Greenpeace hits insurance firm of sunken MT Princess Empress
LUCENA CITY — The environmental group Greenpeace assailed the insurance company of the sunken MT Princess Empress after its lawyer allegedly dissuaded claimants from filing a case in court against the ship owner.
“It is utterly unacceptable that an insurer would discourage claimants from exercising their legal right to seek justice while dangling compensation money over their heads,” Jefferson Chua, Greenpeace Philippines campaigner said in a statement Tuesday (March 28).
He added: “Communities have suffered enough in the past month and the last thing they need is more disenfranchisement from companies who continue to operate with impunity.”
Greenpeace called on President Marcos Jr. “to demand reparations from those responsible for this ongoing catastrophe.”
Lawyer Valeriano Del Rosario, who represents the P&I Club, the insurance association covering the owners of the MT Princess Empress, reportedly advised the victims of the oil spill not to file separate individual civil and/or criminal cases against the ship owner, RDC Reield Marine Services (RDC) because they would already get compensation after the processing of the claims.
The lawyer explained that suing the ship owner would only result in long years of court battles.
Del Rosario acknowledged that claimants may still choose to file individual or class suits but doing so would put on hold the processing of their claims, he said.
While Chua acknowledged that the insurer has the responsibility of making sure claimants fully know their rights and the consequences of their choices, “it has no business airing their suggestions about what claimants should or should not be doing.”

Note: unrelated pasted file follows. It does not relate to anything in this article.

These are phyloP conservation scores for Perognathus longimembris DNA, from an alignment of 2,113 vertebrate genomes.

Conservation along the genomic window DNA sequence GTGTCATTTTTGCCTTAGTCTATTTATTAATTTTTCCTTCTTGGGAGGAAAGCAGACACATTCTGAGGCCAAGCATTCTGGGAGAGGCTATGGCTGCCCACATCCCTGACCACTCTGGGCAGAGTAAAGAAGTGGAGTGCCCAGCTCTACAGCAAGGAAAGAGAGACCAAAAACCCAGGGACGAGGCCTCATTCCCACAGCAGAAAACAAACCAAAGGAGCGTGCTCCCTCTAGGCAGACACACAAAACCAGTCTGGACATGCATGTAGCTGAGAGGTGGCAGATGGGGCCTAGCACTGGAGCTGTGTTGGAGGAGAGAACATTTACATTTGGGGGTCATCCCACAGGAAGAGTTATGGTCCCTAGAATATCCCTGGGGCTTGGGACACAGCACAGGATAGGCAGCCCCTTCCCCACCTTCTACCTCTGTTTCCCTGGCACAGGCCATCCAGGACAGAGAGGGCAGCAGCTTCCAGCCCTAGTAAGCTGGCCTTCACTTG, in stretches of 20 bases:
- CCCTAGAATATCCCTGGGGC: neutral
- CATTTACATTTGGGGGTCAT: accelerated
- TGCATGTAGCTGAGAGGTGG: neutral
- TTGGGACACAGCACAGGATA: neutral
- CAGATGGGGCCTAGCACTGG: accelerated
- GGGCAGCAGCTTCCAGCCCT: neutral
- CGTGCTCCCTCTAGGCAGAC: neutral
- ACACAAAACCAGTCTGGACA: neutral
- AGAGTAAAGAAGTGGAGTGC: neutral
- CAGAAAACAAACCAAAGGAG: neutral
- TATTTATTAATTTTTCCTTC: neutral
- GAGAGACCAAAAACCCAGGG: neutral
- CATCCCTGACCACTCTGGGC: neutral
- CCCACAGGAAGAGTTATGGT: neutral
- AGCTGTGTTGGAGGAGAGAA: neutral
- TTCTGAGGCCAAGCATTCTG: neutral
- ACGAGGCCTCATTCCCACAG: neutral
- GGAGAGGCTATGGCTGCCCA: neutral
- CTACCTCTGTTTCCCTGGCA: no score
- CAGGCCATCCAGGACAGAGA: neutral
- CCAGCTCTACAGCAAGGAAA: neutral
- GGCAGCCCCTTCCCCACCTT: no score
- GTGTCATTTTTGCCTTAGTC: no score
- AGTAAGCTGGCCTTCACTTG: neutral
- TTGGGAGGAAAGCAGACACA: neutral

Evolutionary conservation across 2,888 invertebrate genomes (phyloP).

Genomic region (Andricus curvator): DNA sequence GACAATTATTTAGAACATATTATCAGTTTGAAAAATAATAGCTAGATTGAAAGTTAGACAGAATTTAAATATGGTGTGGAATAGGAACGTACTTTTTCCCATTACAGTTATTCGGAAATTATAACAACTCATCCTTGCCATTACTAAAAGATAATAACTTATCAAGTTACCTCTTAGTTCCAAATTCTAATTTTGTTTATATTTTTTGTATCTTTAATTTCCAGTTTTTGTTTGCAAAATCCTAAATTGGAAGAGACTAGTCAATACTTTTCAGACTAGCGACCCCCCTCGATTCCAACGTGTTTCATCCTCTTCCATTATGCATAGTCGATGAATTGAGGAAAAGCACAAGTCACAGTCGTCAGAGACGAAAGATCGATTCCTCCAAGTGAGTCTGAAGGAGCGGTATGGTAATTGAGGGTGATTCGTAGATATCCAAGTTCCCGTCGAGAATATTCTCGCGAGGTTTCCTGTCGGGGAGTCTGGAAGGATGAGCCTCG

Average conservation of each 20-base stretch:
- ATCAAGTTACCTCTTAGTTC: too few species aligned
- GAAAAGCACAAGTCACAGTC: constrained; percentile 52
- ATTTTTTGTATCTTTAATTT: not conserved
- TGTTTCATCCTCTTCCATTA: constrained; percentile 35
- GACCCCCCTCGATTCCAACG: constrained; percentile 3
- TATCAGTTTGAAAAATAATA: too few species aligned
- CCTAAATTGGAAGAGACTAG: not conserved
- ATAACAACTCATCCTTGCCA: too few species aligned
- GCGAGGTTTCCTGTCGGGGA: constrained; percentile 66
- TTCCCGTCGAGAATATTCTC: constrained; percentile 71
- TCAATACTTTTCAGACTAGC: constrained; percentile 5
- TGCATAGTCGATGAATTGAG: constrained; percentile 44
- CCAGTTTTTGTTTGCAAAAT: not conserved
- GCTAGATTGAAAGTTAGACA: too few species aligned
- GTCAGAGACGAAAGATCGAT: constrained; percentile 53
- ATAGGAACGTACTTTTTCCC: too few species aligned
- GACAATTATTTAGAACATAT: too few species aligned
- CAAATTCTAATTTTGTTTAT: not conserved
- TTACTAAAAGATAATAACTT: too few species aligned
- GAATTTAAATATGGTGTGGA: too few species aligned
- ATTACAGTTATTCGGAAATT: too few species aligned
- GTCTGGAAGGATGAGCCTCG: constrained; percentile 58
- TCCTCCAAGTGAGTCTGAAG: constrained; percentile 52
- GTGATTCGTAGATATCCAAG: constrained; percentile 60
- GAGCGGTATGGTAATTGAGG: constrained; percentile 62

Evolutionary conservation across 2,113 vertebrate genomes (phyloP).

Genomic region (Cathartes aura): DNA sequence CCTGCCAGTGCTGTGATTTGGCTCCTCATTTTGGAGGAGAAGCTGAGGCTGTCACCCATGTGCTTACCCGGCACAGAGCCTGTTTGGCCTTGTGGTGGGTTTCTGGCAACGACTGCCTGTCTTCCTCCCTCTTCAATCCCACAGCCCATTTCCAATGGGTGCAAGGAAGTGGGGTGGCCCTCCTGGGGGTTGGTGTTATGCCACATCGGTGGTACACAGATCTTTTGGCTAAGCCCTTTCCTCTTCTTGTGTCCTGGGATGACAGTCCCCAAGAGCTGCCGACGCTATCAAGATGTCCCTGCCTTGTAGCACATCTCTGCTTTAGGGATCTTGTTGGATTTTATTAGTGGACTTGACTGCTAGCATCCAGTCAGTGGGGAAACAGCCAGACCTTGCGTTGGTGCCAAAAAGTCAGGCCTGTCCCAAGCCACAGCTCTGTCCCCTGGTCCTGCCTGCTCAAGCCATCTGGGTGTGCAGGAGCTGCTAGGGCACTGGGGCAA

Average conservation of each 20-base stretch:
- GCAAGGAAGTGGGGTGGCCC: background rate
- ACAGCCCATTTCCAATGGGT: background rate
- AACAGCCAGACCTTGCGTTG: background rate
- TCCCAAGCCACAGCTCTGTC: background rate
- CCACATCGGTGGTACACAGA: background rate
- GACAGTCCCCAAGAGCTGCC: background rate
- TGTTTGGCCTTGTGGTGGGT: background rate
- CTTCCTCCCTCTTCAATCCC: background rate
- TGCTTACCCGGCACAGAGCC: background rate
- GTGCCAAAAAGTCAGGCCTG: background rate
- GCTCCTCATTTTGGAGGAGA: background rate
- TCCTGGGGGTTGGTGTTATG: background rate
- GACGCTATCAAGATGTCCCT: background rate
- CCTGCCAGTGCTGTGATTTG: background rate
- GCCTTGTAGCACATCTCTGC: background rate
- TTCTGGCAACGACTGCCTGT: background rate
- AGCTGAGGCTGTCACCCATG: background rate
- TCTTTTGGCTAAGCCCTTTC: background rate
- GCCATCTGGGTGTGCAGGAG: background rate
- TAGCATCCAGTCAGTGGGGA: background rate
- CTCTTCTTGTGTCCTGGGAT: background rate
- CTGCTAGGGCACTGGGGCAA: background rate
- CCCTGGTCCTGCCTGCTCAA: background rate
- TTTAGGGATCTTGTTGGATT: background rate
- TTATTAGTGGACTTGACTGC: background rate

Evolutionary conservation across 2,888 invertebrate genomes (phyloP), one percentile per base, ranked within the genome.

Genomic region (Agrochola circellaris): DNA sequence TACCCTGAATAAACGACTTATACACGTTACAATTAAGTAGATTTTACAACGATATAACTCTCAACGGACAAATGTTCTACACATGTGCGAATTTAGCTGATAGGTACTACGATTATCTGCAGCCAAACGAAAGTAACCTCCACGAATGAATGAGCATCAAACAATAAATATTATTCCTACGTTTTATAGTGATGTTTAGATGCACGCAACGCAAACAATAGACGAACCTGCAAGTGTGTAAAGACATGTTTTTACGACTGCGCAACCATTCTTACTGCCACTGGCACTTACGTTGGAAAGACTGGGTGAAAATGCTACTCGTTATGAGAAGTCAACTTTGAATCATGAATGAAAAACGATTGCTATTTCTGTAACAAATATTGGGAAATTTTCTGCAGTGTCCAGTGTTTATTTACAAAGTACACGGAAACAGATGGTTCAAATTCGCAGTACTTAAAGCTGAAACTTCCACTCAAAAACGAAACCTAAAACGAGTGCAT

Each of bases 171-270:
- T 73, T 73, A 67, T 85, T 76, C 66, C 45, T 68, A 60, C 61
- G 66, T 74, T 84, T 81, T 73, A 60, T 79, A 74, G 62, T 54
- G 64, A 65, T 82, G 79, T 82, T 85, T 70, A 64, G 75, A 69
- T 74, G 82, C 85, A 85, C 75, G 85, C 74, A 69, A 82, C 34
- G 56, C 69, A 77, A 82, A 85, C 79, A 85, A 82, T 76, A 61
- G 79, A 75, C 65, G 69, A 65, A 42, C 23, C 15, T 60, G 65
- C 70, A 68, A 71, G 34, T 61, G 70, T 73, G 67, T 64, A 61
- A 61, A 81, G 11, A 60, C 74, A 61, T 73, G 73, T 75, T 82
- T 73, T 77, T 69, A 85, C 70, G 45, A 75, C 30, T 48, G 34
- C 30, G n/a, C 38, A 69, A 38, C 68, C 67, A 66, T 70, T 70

“This reveals the self-serving mindset of these companies: that impacted communities are mere collateral damage and they can easily be paid off,” Chua lamented.
He charged that treating the oil spill victims “without considering long-term reparations is a classic move by companies that refuse to acknowledge that their business operations constitute grave threats against communities and biodiversity.”
“It’s a move to escape accountability,” he stressed.
Chua called on the government “to make these polluters come out in the open, take responsibility for the spill, and pay reparations due to the communities.”
He noted that it had been a month since the oil spill, and the government agencies had yet to provide a complete and accurate valuation of the damage.
“Without this, the companies involved are given an easy way out,” Chua said.
it is in the best interest of the government to protect its people, natural resources, and the economy “against companies that operate without regard for the serious and often irreparable consequences of their destructive business,” he argued.
MT Princess Empress, which carried 800,000 liters of industrial fuel and oil, sank in the waters off Naujan, Oriental Mindoro on Feb. 28 due to engine trouble.
Based on the situational report by the Department of Environment and Natural Resources, the oil spill has already reached the towns and cities of Bansud, Bongabong, Bulalacao, Calapan, Gloria, Magsaysay, Mansalay, Naujan, Pinamalayan, and Pola in Oriental Mindoro. The whole province was declared under a state of calamity.
The coastal towns of Agutaya and Taytay in Palawan; Caluya town in Antique, which was also declared under a state of calamity; and Batangas City and Tingloy town in Batangas, was also affected by the oil spill.
On Sunday, the National Disaster Risk Reduction Management Council reported that the oil spill had so far affected 34,553 families.